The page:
Monday, July 23, 2007

When Bad Things Happen to Good Characters

Have you ever characters ever completely surprised you? Have you ever been surprised by what they all of a sudden do, or what you all of a sudden do to them? I plotted out a novel last month and depressed myself by killing off the main character’s best friend. I don’t think I’ll ever get around to writing the novel (at least not soon) but it just didn’t work unless the friend died, but I didn’t want him to die! Struck down in the prime of his life by a careless driver just to make the main character realize his place in the world and how to seize it.

Yesterday night one of my characters (different story) told me she had cancer. I was shocked. I never saw that coming. She young. Really young for cancer. And she never told me before, never told anyone because she was trying to start a new life. She moved away to college in remission, so much more grown up than everyone else because she’d faced death but also so much more immature because she was dead set on experiencing everything without regard to consequence before she ran out of time. And after that move she never told anyone because she didn’t want to be the sick girl anymore, didn’t want to be cancer-girl. And she got her wish for years. But now time’s up and she doesn’t know how she wants people to treat her. Certainly, her family’s there for her, but what about all these friends, these romances, this life I’ve created for her – what about them? Does she tell them? Does she let them in on the secret that she’s been someone else for the past years, someone not herself, that she’s been someone she wanted to be someone who wasn’t cancer-girl?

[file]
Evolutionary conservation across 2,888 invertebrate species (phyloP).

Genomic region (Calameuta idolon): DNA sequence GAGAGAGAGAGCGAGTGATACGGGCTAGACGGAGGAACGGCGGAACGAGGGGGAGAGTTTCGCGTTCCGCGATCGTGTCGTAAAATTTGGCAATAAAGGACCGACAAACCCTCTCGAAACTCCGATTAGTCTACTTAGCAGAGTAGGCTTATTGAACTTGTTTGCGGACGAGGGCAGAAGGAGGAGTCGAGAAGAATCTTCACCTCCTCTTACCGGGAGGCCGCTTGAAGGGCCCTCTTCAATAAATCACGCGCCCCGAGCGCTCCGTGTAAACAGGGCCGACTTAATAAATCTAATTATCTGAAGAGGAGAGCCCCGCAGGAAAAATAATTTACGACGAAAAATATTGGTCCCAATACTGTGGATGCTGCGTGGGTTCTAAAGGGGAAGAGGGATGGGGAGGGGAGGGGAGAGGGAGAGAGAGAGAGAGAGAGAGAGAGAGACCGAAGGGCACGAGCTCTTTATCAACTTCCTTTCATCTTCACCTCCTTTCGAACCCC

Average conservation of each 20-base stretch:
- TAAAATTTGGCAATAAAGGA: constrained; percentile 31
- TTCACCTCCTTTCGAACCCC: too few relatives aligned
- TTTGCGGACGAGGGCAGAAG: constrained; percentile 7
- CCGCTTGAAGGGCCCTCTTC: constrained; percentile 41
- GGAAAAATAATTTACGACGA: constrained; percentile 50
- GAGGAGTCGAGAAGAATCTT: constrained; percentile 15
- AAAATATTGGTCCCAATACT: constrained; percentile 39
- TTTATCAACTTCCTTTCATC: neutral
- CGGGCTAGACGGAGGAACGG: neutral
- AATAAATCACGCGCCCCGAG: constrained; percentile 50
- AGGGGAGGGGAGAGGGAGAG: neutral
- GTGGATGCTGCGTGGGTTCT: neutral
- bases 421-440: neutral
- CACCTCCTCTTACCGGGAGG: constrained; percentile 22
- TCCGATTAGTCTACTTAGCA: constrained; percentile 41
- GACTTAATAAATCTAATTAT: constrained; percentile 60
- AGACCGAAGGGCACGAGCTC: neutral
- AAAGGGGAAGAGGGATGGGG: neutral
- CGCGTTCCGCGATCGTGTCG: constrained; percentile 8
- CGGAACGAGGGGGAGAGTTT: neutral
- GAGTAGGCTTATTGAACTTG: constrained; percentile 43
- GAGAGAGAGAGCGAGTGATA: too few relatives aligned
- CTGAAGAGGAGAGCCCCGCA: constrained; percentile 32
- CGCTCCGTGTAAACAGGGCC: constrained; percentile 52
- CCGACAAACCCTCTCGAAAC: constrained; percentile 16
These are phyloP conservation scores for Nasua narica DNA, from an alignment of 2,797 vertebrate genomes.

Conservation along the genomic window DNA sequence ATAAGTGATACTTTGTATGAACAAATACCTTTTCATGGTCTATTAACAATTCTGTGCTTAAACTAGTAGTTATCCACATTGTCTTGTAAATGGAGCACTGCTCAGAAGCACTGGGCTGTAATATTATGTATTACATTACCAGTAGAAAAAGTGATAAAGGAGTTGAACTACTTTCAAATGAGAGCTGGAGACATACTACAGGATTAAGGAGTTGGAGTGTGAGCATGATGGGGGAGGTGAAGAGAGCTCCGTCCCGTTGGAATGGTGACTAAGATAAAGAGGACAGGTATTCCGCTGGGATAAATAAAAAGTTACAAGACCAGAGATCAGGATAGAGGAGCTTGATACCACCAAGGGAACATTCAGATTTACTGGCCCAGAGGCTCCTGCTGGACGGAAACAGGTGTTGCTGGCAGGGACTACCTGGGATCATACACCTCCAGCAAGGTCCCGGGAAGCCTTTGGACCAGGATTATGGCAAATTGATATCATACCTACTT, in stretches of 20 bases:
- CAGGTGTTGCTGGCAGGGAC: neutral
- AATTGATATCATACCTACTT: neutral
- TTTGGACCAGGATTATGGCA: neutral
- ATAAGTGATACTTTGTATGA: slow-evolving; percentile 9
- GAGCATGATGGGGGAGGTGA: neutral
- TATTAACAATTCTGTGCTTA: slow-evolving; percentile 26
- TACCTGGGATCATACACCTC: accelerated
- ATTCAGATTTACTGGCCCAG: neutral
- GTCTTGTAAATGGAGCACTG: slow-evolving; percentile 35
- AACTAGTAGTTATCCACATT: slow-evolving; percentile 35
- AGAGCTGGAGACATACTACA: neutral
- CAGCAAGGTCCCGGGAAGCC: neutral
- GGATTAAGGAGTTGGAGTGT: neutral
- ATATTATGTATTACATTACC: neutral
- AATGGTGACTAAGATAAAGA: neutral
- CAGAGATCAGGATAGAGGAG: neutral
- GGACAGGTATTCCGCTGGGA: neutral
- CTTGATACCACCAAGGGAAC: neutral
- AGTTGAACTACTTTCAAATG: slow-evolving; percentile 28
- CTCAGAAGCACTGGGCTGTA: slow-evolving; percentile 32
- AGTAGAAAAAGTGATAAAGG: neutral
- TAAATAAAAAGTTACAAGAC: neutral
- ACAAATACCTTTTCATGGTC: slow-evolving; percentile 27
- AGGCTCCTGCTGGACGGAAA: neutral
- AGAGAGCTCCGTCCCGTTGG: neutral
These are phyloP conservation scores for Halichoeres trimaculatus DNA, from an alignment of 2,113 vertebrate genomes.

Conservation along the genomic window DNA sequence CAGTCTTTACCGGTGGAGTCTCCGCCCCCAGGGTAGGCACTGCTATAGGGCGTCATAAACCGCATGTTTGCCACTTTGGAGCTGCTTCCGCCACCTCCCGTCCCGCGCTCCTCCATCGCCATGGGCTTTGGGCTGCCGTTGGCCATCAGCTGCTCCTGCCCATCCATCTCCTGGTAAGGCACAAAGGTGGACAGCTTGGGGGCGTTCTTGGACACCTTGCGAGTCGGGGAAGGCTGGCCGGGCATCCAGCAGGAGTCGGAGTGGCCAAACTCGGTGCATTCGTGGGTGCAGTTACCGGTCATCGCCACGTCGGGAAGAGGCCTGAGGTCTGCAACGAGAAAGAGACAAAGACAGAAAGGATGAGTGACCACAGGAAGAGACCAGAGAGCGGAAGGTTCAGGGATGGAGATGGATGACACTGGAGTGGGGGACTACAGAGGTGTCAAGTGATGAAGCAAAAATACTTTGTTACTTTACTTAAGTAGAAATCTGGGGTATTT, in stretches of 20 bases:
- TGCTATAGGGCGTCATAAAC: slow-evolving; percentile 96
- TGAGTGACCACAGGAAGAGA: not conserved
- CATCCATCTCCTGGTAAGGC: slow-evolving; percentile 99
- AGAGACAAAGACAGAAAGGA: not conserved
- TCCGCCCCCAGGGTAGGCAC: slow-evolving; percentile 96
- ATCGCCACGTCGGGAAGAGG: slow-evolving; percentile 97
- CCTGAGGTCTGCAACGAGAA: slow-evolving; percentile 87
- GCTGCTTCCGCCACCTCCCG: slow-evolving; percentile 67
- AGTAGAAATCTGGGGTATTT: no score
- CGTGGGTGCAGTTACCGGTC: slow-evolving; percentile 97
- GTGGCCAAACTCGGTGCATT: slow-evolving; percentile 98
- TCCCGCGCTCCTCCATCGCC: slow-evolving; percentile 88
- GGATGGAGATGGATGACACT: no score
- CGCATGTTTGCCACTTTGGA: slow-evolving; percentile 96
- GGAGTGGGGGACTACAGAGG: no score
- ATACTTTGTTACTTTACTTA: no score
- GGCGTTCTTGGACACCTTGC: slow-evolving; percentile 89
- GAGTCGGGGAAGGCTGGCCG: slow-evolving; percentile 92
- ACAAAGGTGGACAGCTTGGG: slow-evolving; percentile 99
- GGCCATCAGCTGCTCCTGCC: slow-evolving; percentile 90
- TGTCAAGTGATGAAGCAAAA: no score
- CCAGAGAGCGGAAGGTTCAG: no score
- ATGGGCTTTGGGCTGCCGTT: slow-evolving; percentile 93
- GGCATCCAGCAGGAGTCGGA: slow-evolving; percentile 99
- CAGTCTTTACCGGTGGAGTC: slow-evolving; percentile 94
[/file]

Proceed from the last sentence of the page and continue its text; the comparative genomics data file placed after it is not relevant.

Some writers have trouble letting bad things happen to their characters. Or letting things bad enough happen to their characters. These writers inevitably suffer from boring prose. Not me. Apparently I thrust my characters right into the fray, right into the biggest struggle there is: that of life and death. Where other’s tentativeness causes them constipation my tenaciousness causes me heartache. I see now why some writers have trouble letting bad things, truly bad things, happen to their characters. We all like our characters and doing this … well, it hurts.

I think about the best friend that I killed off in the earlier story and I am reminded of Stranger than Fiction. It’s enough to creep an author out the thought that it may all somehow overlap with realty. But until I get that precipitous phone call I’ll let my characters keep surprising me. And when they tell me these things I will write them out, no matter how much it pains me.

Highly Recommended